Dec 17, 2014 · 1 minute

It's easier for a corporation to convince Reddit to prevent its users from sharing information than it is for celebrities whose phones were hacked to trust the site to remove stolen (and often nude) photos.

Business Insider reports that the self-described front page of the Internet has complied with "less than a handful" of takedown requests filed by Sony Pictures Entertainment to keep data leaked as the result of the company's November hacking from continuing its digital spread.

Reddit has banned a number of users and deleted a subreddit related to the Sony Pictures hack to comply with the takedown notice. (It is allowing people discussing the news related to the hack, or which resulted from the hack, to continue to use its site.) The Verge reports that this is justified by the site's rules, which prohibit its users from sharing personal information.

So one has to wonder: where was that rule when Reddit users were posting nude photographs stolen from celebrities' smartphones without repercussions? The subreddit devoted to that leak was eventually deleted not because of its encouragement of moral bankruptcy but because some of the celebrities whose photos were shared filed takedown requests with the company.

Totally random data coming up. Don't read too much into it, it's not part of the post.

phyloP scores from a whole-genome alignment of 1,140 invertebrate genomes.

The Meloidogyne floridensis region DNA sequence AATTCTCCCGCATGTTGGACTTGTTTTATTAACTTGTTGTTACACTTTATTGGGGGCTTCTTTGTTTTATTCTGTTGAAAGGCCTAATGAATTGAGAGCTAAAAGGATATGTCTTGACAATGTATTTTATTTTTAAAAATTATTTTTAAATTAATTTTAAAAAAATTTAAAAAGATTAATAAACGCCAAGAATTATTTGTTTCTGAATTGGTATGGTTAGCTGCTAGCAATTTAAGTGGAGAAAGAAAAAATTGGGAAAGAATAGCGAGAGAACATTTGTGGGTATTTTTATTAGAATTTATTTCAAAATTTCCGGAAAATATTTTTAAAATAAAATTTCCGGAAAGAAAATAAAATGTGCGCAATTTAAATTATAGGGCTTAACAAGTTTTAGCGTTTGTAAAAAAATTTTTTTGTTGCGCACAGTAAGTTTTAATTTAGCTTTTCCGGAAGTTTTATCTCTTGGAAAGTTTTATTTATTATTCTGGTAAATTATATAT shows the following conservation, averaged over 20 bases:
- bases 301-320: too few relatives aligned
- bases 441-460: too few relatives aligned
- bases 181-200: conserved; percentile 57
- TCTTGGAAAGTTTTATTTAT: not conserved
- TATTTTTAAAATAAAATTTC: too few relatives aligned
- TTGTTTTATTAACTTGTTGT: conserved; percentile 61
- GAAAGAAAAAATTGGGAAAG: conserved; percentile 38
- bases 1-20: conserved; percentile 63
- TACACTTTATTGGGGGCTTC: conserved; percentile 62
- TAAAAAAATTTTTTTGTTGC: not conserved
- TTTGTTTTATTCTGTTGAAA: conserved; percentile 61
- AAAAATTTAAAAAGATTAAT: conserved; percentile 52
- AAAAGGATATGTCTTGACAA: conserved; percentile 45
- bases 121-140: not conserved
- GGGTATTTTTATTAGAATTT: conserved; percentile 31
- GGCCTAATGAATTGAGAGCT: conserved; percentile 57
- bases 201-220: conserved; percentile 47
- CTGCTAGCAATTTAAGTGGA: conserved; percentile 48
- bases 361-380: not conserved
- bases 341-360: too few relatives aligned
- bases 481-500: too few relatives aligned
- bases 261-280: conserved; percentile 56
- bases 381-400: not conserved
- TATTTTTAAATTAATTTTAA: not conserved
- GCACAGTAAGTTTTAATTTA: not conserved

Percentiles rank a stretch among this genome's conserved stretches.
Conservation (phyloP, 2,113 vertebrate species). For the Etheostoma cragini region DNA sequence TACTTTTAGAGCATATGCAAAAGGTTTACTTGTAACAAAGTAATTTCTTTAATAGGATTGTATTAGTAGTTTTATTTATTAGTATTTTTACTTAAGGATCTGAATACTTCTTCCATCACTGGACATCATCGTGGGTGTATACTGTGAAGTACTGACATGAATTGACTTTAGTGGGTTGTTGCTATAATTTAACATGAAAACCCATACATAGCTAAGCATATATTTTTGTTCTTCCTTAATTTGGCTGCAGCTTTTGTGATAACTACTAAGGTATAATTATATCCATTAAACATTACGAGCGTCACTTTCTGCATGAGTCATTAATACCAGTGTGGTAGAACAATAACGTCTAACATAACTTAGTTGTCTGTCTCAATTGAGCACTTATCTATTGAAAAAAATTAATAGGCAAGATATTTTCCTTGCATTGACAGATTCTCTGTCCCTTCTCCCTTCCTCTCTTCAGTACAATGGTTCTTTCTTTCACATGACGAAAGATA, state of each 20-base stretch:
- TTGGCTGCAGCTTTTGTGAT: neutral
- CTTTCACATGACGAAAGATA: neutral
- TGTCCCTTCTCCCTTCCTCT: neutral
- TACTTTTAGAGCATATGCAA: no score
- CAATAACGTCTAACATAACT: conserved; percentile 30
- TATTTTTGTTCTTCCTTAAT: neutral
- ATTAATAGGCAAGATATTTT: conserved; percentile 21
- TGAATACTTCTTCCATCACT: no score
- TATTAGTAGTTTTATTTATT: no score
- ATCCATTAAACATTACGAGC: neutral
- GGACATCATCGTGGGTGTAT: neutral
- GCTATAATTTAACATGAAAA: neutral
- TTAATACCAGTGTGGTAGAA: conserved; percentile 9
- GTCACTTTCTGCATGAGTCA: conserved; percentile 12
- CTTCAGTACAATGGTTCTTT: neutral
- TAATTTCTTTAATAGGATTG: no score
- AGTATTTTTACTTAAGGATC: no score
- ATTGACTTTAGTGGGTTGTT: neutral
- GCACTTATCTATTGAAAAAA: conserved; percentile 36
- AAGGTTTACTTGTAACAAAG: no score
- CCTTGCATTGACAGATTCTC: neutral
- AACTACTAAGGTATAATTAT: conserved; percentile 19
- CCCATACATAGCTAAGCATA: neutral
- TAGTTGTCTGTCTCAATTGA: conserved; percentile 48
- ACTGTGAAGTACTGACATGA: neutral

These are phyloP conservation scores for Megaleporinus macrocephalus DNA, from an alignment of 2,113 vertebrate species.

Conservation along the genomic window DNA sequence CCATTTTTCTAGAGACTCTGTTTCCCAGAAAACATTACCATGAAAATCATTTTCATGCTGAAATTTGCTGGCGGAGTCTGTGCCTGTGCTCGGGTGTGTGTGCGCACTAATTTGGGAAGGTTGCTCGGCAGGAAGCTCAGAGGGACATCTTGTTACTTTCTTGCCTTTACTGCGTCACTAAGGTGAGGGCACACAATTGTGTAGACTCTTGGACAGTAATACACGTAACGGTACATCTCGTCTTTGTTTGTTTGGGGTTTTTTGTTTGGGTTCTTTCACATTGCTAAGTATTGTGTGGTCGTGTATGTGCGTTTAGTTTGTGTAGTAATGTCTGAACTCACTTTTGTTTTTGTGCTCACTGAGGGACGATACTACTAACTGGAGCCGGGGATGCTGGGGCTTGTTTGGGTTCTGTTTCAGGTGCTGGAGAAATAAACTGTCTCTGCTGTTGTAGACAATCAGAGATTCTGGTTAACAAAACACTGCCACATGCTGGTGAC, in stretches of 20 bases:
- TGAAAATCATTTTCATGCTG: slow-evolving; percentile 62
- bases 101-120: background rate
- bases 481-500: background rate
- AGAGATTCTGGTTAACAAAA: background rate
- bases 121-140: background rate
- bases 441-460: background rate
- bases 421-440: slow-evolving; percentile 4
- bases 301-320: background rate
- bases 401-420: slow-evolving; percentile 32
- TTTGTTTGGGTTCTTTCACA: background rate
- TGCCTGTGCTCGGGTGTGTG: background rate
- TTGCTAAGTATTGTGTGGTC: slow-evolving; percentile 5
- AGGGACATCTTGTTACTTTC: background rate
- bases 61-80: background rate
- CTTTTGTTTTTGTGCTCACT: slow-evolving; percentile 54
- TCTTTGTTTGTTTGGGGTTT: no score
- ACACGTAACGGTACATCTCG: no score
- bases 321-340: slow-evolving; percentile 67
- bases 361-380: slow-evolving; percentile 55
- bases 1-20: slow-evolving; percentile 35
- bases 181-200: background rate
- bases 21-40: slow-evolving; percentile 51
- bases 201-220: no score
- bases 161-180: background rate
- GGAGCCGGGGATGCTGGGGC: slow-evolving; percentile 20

Indeed, Reddit's then-chief executive Yishan Wong published a blog post in response to the leaks in which he said "every man is responsible for his own soul" and provided the company's reasoning behind allowing the images of these women to be shared without their consent to continue.

I'm not arguing that Reddit should have allowed its users to continue posting these leaks. The file dumps reportedly have the social security numbers, medical histories, and other personal information of thousands of Sony Pictures employees and their families somewhere among the countless emails between the company's executives and directors and Hollywood stars.

But it's a strange world where a company decides it's okay for its users to share stolen images, and even publishes a blog post defending that decision, only to later capitulate to a company doing everything it can to stop the documents leaked by its hackers from remaining public. I hope Reddit responds to future leaks (and there are sure to be more leaks) just as quickly.

Otherwise it will have shown once and for all that the privacy of private citizens -- celebrities or not -- isn't as important as a corporation's efforts to prevent its dirty laundry from airing.